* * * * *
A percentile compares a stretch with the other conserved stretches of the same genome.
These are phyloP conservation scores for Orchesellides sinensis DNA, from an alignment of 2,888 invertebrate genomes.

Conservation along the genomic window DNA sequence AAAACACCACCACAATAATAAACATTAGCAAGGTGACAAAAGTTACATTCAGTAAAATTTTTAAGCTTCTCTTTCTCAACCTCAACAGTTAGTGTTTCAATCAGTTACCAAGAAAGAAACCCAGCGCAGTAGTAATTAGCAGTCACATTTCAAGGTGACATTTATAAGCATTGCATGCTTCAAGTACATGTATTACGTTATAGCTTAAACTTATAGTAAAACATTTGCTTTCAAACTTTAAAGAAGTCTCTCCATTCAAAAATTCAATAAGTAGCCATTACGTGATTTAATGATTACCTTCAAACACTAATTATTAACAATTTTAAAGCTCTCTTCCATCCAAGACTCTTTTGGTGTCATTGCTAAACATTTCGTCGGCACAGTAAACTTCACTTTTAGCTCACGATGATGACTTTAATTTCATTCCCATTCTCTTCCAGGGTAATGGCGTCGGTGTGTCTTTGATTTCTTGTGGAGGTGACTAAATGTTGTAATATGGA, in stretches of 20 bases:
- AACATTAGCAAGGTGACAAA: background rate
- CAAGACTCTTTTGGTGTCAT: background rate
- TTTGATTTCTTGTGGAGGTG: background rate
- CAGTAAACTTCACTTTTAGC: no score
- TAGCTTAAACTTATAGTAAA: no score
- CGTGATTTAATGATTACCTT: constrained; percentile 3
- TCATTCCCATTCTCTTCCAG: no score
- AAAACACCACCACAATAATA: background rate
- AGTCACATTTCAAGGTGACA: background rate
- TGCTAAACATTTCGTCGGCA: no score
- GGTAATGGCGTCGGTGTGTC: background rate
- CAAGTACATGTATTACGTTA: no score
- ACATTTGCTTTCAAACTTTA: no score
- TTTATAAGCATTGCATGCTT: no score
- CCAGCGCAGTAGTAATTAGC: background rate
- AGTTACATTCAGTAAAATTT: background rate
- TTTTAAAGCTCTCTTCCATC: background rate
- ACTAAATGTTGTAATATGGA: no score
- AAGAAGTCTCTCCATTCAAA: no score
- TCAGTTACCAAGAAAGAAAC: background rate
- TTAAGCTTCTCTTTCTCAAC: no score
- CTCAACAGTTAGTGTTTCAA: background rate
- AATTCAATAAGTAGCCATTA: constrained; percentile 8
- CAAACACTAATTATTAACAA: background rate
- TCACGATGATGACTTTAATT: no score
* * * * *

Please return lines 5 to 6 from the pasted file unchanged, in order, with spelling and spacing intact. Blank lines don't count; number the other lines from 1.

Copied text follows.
- CAAGACTCTTTTGGTGTCAT: background rate
- TTTGATTTCTTGTGGAGGTG: background rate